Biodiversity and Conservation 13: 1245–1255, 2004. # 2004 Kluwer Academic Publishers. Printed in the Netherlands.
Services performed by the ecosystem: forest remnants inﬂuence agricultural cultures’ pollination and production
´ PAULO DE MARCO JR.* and FLAVIA MONTEIRO COELHO
Lab. Ecologia Quantitativa, Dep. de Biologia Geral, Universidade Federal de Vicosa, Postal Code ¸ 36571-000, Brazil;*Author for correspondence (e-mail: firstname.lastname@example.org; fax: +55-31-38992549) Received 14 June 2002; accepted in revised form 5 May 2003
Key words: Coffee, Ecosystem service, Pollination, Production Abstract. Ecosystem services are natural functions of an ecosystem that can be, secondarily, used for the beneﬁt of humans. A recent estimate showed that ecosystem services equal, on average, 33trillion dollars a year, with pollination being responsible for 112 billions dollars. The alteration of natural systems and the loss of pollinating species have caused a decrease in many crops’ productivity. The objective of this work is to evaluate the pollination as an ecological service in agriculture, testing the hypothesis that the presence of forest remnants increases coffee agriculturalproductivity through an increase in pollination. This argument is based on the assumption that areas of preservation of native forest required by Brazilian law provide pollinators to local agroecosystems. Fruit production was compared among three different planting regimes: agrosilviculture, and conventional monoculture with and without preserved forest remnants nearby. The average ﬂower production bybranch was different among the farms and was not related to the planting methods. The ﬁrst ﬂowering was larger than the second, representing 81–98% of the ﬂowers’ total production. The farms near forest fragments had an increase of 14.6% in production that can be related to the pollinating services.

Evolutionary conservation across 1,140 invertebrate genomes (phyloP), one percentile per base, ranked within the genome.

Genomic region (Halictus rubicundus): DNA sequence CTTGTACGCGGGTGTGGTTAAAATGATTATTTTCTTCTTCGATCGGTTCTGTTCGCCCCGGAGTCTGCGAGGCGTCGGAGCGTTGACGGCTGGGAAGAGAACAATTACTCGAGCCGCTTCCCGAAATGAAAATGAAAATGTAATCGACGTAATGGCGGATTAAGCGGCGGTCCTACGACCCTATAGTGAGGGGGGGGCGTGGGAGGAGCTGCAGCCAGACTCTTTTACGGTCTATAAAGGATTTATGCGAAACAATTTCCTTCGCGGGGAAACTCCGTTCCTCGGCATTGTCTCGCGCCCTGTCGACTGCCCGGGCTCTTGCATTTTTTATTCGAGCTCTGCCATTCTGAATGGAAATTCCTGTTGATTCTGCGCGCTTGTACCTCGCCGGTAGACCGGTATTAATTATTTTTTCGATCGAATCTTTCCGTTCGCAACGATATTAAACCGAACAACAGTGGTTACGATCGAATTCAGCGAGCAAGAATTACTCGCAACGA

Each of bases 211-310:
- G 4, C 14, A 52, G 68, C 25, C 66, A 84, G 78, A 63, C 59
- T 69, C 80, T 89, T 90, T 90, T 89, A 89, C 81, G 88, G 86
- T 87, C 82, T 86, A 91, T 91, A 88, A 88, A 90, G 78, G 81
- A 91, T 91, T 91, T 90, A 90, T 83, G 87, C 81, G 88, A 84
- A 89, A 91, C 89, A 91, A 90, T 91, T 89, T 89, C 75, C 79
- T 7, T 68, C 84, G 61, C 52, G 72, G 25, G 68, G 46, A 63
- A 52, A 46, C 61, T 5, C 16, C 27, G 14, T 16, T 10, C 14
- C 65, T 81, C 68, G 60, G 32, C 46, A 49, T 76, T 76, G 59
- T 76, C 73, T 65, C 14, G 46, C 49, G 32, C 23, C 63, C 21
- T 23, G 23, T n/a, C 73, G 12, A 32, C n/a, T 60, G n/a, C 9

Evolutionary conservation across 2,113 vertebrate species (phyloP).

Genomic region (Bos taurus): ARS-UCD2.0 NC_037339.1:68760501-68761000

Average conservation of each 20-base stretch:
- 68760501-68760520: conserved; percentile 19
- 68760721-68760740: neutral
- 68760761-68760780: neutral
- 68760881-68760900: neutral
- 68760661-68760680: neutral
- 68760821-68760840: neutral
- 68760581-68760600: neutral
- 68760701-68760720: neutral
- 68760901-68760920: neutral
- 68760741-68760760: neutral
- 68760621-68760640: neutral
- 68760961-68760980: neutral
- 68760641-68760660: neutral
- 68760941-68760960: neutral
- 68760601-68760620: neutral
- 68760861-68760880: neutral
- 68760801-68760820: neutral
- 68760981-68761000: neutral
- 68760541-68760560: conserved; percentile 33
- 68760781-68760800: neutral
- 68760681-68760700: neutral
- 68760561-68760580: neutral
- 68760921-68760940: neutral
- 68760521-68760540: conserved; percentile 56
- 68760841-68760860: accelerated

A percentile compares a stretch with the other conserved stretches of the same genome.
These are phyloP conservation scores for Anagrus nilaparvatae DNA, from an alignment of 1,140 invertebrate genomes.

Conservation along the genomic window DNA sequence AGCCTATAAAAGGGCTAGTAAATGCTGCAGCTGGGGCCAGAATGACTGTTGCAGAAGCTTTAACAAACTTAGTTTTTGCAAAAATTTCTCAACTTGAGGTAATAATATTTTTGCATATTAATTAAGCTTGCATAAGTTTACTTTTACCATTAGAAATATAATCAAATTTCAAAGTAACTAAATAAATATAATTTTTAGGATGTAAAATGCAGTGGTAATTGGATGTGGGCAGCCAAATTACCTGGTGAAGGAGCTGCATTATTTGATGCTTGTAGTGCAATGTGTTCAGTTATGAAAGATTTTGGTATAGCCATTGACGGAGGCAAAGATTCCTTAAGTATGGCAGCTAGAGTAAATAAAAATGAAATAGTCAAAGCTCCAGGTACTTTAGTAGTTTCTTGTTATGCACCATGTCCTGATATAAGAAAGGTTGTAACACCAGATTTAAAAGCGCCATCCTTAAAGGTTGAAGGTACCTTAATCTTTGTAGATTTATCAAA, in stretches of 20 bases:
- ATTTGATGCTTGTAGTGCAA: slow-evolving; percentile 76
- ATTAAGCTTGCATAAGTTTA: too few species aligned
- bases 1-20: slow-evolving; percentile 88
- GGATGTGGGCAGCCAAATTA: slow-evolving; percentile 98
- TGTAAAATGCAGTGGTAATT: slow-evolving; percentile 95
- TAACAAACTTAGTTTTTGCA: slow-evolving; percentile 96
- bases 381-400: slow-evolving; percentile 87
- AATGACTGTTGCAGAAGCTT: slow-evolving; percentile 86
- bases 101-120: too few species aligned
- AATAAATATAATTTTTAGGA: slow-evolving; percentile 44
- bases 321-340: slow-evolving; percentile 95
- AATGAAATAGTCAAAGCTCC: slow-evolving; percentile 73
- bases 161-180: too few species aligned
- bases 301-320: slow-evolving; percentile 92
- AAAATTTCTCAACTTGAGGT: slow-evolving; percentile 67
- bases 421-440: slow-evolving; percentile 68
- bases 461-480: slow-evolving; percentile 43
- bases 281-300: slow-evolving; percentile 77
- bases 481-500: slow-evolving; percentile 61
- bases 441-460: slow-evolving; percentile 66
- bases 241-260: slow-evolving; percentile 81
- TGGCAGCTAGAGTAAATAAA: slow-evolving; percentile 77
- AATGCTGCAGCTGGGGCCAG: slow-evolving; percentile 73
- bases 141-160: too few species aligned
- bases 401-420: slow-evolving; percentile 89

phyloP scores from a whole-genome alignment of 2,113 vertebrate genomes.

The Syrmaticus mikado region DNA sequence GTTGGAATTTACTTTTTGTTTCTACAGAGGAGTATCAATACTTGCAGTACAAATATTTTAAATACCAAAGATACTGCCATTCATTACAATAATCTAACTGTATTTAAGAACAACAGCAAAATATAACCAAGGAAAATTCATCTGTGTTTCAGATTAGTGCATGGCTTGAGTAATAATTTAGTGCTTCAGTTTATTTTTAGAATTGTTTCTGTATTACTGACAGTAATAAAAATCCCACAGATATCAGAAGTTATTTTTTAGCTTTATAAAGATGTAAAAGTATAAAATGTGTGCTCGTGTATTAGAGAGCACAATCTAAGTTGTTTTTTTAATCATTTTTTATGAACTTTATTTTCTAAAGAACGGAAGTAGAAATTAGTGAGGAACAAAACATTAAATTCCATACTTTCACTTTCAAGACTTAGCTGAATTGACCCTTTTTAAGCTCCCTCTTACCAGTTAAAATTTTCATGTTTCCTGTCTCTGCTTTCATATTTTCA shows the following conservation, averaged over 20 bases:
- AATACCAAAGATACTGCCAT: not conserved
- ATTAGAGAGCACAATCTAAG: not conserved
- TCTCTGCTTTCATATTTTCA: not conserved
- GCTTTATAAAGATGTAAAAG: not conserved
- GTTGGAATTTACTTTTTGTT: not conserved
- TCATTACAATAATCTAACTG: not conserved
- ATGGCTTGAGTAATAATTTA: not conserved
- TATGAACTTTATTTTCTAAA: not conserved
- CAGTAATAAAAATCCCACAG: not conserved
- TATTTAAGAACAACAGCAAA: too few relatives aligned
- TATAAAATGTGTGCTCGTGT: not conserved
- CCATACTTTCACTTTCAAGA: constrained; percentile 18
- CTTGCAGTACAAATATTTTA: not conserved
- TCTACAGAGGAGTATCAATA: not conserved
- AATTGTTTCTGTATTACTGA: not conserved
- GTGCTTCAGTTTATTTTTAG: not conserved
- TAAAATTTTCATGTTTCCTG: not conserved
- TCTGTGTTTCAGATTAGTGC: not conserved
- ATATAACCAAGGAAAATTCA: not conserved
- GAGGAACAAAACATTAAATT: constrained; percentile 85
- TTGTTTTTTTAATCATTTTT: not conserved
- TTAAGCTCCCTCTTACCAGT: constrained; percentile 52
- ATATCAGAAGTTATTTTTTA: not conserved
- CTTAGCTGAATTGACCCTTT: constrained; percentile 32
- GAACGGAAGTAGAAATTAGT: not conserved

Introduction Ecosystems are complex biological structures that involve biotic interactions andclose dependence of organisms with abiotic factors. Based on the Biotic Integrity theory approach (Karr 1981; Angermeier and Karr 1994), ecosystems are considered functional groups composed of elements and processes (Keddy and Lee 1993). The elements are the biological species which can be organized according to the functions they have in the system (i.e. their trophic level). The processes, orfunctions, are the ecosystem mechanisms directly related to species maintenance (e.g. nitrogen ﬁxation by micorhyzae increasing the maintenance of plant species in nitrogen-poor soils). Ecosystem services are natural functions that can be, secondarily, used for human beneﬁt (Costanza et al. 1997; Fearnside 1998; Masood and Garwin 1998; Altieri 1999; Daily 1999). These services involve biological,chemical and geological processes (Kearns et al. 1998) and include nutrient recycling, water and gas regulation, biological control, genetic resources, pollination as well as the scenic beauty explored in ecotourism. Of the current angiosperm ﬂora, estimated at 25 000 species, about 90% are pollinated by animals, especially insects (Costanza et al. 1997; Chichilnisky and
1246 Heal 1998; Kearns etal. 1998). The human-domesticated animals depend, directly or indirectly, on pollination for approximately 1/3 of their food. A recent estimation shows that the services performed by the ecosystem equal 33 trillion dollars a year, with pollination being responsible for 112 billion dollars (Costanza et al. 1997). Independent estimates show that the annual value of agricultural pollination is 20– 40billion dollar in the USA alone. For global agriculture this value ranges around 200 billion dollars (Kearns et al. 1998). Many characteristics associated with modern agriculture make the agricultural habitats poor for pollinators because they do not provide all the necessary resources for survival, such as places for nesting, food and other physical conditions (Heard 1999). Natural systems...
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